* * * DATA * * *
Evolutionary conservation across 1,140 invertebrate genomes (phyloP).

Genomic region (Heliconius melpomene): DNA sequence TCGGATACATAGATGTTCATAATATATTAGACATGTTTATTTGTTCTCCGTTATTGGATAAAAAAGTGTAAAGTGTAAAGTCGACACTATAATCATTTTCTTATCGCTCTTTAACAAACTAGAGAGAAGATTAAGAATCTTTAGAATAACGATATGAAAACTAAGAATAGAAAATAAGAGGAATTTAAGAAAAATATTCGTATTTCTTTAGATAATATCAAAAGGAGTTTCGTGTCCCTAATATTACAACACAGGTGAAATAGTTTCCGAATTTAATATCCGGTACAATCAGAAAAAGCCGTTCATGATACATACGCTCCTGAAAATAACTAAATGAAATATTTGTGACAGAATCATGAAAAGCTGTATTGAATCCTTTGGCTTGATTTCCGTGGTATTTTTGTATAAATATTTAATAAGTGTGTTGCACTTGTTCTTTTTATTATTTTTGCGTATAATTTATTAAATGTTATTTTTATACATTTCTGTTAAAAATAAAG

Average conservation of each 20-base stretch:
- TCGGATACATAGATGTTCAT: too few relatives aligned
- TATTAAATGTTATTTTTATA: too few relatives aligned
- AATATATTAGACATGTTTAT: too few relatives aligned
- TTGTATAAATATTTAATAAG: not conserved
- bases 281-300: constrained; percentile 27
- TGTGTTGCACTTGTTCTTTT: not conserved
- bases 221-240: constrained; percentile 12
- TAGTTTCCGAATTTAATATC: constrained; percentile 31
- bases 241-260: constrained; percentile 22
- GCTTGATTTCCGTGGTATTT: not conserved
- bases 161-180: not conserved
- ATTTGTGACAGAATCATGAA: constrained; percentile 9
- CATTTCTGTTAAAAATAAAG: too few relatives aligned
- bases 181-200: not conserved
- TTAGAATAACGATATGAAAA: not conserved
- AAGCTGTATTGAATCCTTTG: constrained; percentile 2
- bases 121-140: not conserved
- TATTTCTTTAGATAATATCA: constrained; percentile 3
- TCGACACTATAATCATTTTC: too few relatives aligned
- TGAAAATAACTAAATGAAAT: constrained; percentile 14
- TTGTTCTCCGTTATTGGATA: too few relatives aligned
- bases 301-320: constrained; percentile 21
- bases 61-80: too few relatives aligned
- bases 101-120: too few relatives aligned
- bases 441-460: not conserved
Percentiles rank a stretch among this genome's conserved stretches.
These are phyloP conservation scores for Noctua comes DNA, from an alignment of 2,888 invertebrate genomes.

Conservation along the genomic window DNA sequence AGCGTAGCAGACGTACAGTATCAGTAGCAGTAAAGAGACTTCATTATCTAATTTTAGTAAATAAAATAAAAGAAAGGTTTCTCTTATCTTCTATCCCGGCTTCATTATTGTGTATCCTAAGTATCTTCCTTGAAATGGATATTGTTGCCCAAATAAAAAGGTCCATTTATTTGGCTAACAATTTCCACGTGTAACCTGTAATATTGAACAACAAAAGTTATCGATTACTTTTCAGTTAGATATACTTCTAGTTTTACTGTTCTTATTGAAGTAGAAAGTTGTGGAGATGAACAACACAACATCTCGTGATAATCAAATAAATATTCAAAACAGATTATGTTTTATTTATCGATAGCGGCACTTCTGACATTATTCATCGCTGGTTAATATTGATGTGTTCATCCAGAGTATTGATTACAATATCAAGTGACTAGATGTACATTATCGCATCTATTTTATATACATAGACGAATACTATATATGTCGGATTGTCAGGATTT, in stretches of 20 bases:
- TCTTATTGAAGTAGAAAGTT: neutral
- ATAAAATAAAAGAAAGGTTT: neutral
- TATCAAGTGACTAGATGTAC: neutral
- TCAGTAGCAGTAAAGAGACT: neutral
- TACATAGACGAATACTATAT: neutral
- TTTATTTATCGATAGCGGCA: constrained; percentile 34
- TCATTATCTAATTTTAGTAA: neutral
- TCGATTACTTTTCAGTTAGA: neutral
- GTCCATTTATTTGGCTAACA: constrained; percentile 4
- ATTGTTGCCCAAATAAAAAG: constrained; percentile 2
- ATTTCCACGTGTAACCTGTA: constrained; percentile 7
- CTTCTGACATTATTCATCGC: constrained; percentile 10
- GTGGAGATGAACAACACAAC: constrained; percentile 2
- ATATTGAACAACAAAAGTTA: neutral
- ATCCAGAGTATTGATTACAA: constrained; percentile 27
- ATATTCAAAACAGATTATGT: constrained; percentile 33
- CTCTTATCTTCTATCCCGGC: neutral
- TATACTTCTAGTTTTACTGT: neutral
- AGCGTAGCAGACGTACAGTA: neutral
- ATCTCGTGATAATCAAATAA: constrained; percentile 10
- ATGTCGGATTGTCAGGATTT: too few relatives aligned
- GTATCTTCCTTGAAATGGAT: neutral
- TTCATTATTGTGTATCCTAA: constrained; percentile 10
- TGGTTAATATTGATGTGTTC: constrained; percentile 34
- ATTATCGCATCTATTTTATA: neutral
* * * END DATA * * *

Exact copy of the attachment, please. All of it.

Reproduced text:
Evolutionary conservation across 1,140 invertebrate genomes (phyloP).

Genomic region (Heliconius melpomene): DNA sequence TCGGATACATAGATGTTCATAATATATTAGACATGTTTATTTGTTCTCCGTTATTGGATAAAAAAGTGTAAAGTGTAAAGTCGACACTATAATCATTTTCTTATCGCTCTTTAACAAACTAGAGAGAAGATTAAGAATCTTTAGAATAACGATATGAAAACTAAGAATAGAAAATAAGAGGAATTTAAGAAAAATATTCGTATTTCTTTAGATAATATCAAAAGGAGTTTCGTGTCCCTAATATTACAACACAGGTGAAATAGTTTCCGAATTTAATATCCGGTACAATCAGAAAAAGCCGTTCATGATACATACGCTCCTGAAAATAACTAAATGAAATATTTGTGACAGAATCATGAAAAGCTGTATTGAATCCTTTGGCTTGATTTCCGTGGTATTTTTGTATAAATATTTAATAAGTGTGTTGCACTTGTTCTTTTTATTATTTTTGCGTATAATTTATTAAATGTTATTTTTATACATTTCTGTTAAAAATAAAG

Average conservation of each 20-base stretch:
- TCGGATACATAGATGTTCAT: too few relatives aligned
- TATTAAATGTTATTTTTATA: too few relatives aligned
- AATATATTAGACATGTTTAT: too few relatives aligned
- TTGTATAAATATTTAATAAG: not conserved
- bases 281-300: constrained; percentile 27
- TGTGTTGCACTTGTTCTTTT: not conserved
- bases 221-240: constrained; percentile 12
- TAGTTTCCGAATTTAATATC: constrained; percentile 31
- bases 241-260: constrained; percentile 22
- GCTTGATTTCCGTGGTATTT: not conserved
- bases 161-180: not conserved
- ATTTGTGACAGAATCATGAA: constrained; percentile 9
- CATTTCTGTTAAAAATAAAG: too few relatives aligned
- bases 181-200: not conserved
- TTAGAATAACGATATGAAAA: not conserved
- AAGCTGTATTGAATCCTTTG: constrained; percentile 2
- bases 121-140: not conserved
- TATTTCTTTAGATAATATCA: constrained; percentile 3
- TCGACACTATAATCATTTTC: too few relatives aligned
- TGAAAATAACTAAATGAAAT: constrained; percentile 14
- TTGTTCTCCGTTATTGGATA: too few relatives aligned
- bases 301-320: constrained; percentile 21
- bases 61-80: too few relatives aligned
- bases 101-120: too few relatives aligned
- bases 441-460: not conserved
Percentiles rank a stretch among this genome's conserved stretches.
These are phyloP conservation scores for Noctua comes DNA, from an alignment of 2,888 invertebrate genomes.

Conservation along the genomic window DNA sequence AGCGTAGCAGACGTACAGTATCAGTAGCAGTAAAGAGACTTCATTATCTAATTTTAGTAAATAAAATAAAAGAAAGGTTTCTCTTATCTTCTATCCCGGCTTCATTATTGTGTATCCTAAGTATCTTCCTTGAAATGGATATTGTTGCCCAAATAAAAAGGTCCATTTATTTGGCTAACAATTTCCACGTGTAACCTGTAATATTGAACAACAAAAGTTATCGATTACTTTTCAGTTAGATATACTTCTAGTTTTACTGTTCTTATTGAAGTAGAAAGTTGTGGAGATGAACAACACAACATCTCGTGATAATCAAATAAATATTCAAAACAGATTATGTTTTATTTATCGATAGCGGCACTTCTGACATTATTCATCGCTGGTTAATATTGATGTGTTCATCCAGAGTATTGATTACAATATCAAGTGACTAGATGTACATTATCGCATCTATTTTATATACATAGACGAATACTATATATGTCGGATTGTCAGGATTT, in stretches of 20 bases:
- TCTTATTGAAGTAGAAAGTT: neutral
- ATAAAATAAAAGAAAGGTTT: neutral
- TATCAAGTGACTAGATGTAC: neutral
- TCAGTAGCAGTAAAGAGACT: neutral
- TACATAGACGAATACTATAT: neutral
- TTTATTTATCGATAGCGGCA: constrained; percentile 34
- TCATTATCTAATTTTAGTAA: neutral
- TCGATTACTTTTCAGTTAGA: neutral
- GTCCATTTATTTGGCTAACA: constrained; percentile 4
- ATTGTTGCCCAAATAAAAAG: constrained; percentile 2
- ATTTCCACGTGTAACCTGTA: constrained; percentile 7
- CTTCTGACATTATTCATCGC: constrained; percentile 10
- GTGGAGATGAACAACACAAC: constrained; percentile 2
- ATATTGAACAACAAAAGTTA: neutral
- ATCCAGAGTATTGATTACAA: constrained; percentile 27
- ATATTCAAAACAGATTATGT: constrained; percentile 33
- CTCTTATCTTCTATCCCGGC: neutral
- TATACTTCTAGTTTTACTGT: neutral
- AGCGTAGCAGACGTACAGTA: neutral
- ATCTCGTGATAATCAAATAA: constrained; percentile 10
- ATGTCGGATTGTCAGGATTT: too few relatives aligned
- GTATCTTCCTTGAAATGGAT: neutral
- TTCATTATTGTGTATCCTAA: constrained; percentile 10
- TGGTTAATATTGATGTGTTC: constrained; percentile 34
- ATTATCGCATCTATTTTATA: neutral